It dawned on me this morning after a home visit from Bug's caseworker that my "level of preparedness" (aka. housecleaning prep-work) for CPS-related home visits has definitely changed over the past five years. I realized this fact as I went to get my purse and head out the door for work and noticed what was in the pile of clean laundry that had yet to be put away on my dining room table in full view of the living room where we had our visit...
That's right. A big old pile of Mimi's "unmentionables!" If someone had told me five years ago that I would leave my undies on an eating surface directly in front of a caseworker, I would have told them they were crazy! As I grabbed my purse and left the house today, I simply thought, "Well... At least they were clean!" This pile of lingerie blatantly greeting a CPS caseworker had me reminiscing about past home visits and reflecting on how I have evolved as a foster parent over the past five years.
Then Booger Bear and Angel arrived. Being my first long-term placements, I was still learning the ropes. After several months, however, I realized that no one ever left the living room when they came to my home. Not once! I began to cut corners a bit and only concentrated on perfecting the appearance of the main living area before visits. Vacuum and dust the living room, make sure the dining room table was immaculate, and do the dishes just in case they happened to peer over the bar... This is the "Formal Living" phase.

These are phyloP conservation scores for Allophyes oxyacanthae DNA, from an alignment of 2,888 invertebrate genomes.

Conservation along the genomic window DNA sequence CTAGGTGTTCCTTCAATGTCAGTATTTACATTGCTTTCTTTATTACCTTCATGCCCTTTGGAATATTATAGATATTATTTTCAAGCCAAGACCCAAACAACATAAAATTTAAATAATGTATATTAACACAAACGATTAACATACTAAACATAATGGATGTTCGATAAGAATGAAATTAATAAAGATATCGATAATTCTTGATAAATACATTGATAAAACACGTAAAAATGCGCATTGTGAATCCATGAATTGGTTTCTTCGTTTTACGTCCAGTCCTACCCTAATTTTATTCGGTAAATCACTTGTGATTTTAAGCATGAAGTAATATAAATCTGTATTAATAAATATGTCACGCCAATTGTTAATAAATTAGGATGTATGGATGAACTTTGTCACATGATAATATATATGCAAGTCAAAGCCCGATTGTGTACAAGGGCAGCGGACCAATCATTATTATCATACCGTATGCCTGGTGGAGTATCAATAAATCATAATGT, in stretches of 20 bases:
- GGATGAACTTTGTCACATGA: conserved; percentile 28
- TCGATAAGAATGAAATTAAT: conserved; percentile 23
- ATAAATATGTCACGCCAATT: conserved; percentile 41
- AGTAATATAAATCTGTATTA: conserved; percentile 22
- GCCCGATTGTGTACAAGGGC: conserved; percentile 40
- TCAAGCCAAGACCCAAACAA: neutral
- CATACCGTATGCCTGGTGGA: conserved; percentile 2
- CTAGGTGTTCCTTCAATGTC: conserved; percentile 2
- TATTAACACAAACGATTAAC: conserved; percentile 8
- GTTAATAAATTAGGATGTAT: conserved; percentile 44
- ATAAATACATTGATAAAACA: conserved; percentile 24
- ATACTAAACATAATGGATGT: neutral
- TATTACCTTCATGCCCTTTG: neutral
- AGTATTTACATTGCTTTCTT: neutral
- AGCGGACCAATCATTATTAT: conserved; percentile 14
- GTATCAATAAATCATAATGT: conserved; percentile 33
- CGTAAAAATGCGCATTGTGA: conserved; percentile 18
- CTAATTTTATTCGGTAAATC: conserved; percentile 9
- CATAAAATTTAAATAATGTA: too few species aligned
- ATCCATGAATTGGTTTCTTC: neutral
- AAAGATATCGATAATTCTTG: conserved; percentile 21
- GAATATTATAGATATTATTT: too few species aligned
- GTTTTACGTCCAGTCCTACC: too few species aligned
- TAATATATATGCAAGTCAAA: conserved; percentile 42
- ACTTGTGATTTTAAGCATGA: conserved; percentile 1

The next year Booger and Angel moved to their permanent homes, and more short term kiddos came and went. Then Monkey arrived, and the monthly craziness of home visits began again. I had been fostering for two years by that point, and was quite frankly getting tired of constantly having to hide all of Monkey's toys and scrub the dining room walls for bits of thrown food every time someone came to the house (which was at least once a week). That's when my housecleaning routine before visits went from "Formal Living" to the "People Actually Live Here" phase. I would come home about thirty minutes before the visit to straighten up the living room a bit and make sure Monkey's high chair tray didn't have the remnants of breakfast still on the tray. Dishes in the sink, a pile of laundry waiting to be washed, and toys in the toy box in the corner of the living room were all perfectly acceptable.
Enter Bug nine months later, and I became the single, full-time working mom of a toddler and an infant. That is when I hit the "It Is What It Is" phase. I knew I was no longer a newbie foster parent the first time I told a caseworker "we should be home around 6:00pm. If we're not there when you get there, just hop over the rail and wait on the patio if you want. You'll have to ignore the mess. The house has been taken over by the little people from which there is no escape." She did beat me home, and I distinctly remember kicking a path through the toys, baby swing, pack-n-play, and other baby gear and throwing the burp cloths from the couch to the floor so she could sit down.